It’s interesting that the “flood of poor quality” argument seems to be coming to the fore here, as with competitions. And it makes me equally nervous in this context as it does there. There are some very nuanced arguments to be had about the limits of freedom and democracy and who has the right to gatekeep. Arguments that affected us as indies not so long ago. I’m not sure how comfortable I am with a straightforward “you can’t gatekeep us but you can gatekeep them” approach.

But beyond that, there is a simpler and more immediate issue. It’s one that artists are already dealing with. If AI has got to the stage where it’s churning out junk stories, then it’s already so far along the road that it’ll be the blink of an eye before it’s producing really good stuff.

Bookshop.org to Sell ebooks and Enter Publishing

It was only last week I reported that Bookshop.org was expanding its offering by launching a look inside feature. This week it became clear that this is part of a much larger expansion. Later this year, the platform designed to help indie bookstores stand up to Amazon in the online arena will start selling ebooks. It’s building its very own platform that will be active by the end of the year. Not only that, Bookshop.org will become a publisher too. Its first title will be Lydia Davis’ short story collection Our Strangers.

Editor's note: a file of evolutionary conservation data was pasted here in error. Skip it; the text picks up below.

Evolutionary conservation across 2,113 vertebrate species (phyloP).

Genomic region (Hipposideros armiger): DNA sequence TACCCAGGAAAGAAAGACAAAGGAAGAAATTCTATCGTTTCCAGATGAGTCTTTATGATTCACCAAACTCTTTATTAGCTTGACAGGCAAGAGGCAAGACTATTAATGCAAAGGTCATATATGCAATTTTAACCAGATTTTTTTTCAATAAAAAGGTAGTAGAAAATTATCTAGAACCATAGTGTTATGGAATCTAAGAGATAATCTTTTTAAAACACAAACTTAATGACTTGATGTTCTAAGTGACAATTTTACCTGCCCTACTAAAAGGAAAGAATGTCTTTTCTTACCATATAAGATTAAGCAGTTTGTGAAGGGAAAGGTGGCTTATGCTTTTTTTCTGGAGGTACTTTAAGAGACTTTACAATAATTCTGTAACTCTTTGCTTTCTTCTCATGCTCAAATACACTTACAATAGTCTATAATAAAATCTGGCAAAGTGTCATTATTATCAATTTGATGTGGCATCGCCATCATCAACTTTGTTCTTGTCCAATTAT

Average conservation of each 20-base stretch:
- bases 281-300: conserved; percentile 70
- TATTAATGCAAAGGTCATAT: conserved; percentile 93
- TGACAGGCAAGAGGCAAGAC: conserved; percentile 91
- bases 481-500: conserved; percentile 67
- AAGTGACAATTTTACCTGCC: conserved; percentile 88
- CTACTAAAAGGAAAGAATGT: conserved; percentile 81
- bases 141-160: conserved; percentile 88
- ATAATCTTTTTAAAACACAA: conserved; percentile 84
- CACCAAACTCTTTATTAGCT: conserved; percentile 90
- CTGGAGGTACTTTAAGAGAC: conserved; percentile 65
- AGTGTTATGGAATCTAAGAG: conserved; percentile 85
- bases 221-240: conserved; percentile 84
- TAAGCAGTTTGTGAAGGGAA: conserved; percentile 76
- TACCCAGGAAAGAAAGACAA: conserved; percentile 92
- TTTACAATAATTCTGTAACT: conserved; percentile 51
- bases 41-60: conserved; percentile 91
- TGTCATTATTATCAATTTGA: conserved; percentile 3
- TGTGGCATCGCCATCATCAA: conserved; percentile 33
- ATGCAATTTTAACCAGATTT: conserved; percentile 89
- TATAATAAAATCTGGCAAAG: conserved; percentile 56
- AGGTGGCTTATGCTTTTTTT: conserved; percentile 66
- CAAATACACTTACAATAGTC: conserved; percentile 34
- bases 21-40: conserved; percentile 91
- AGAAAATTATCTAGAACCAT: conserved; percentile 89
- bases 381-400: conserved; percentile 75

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Author: Dan Holloway

Dan Holloway is a novelist, poet and spoken word artist. He is the MC of the performance arts show The New Libertines, which has appeared at festivals and fringes from Manchester to Stoke Newington. In 2010 he was the winner of the 100th episode of the international spoken prose event Literary Death Match, and earlier this year he competed at the National Poetry Slam final at the Royal Albert Hall. His latest collection, The Transparency of Sutures, is available for Kindle at http://www.amazon.co.uk/Transparency-Sutures-Dan-Holloway-ebook/dp/B01A6YAA40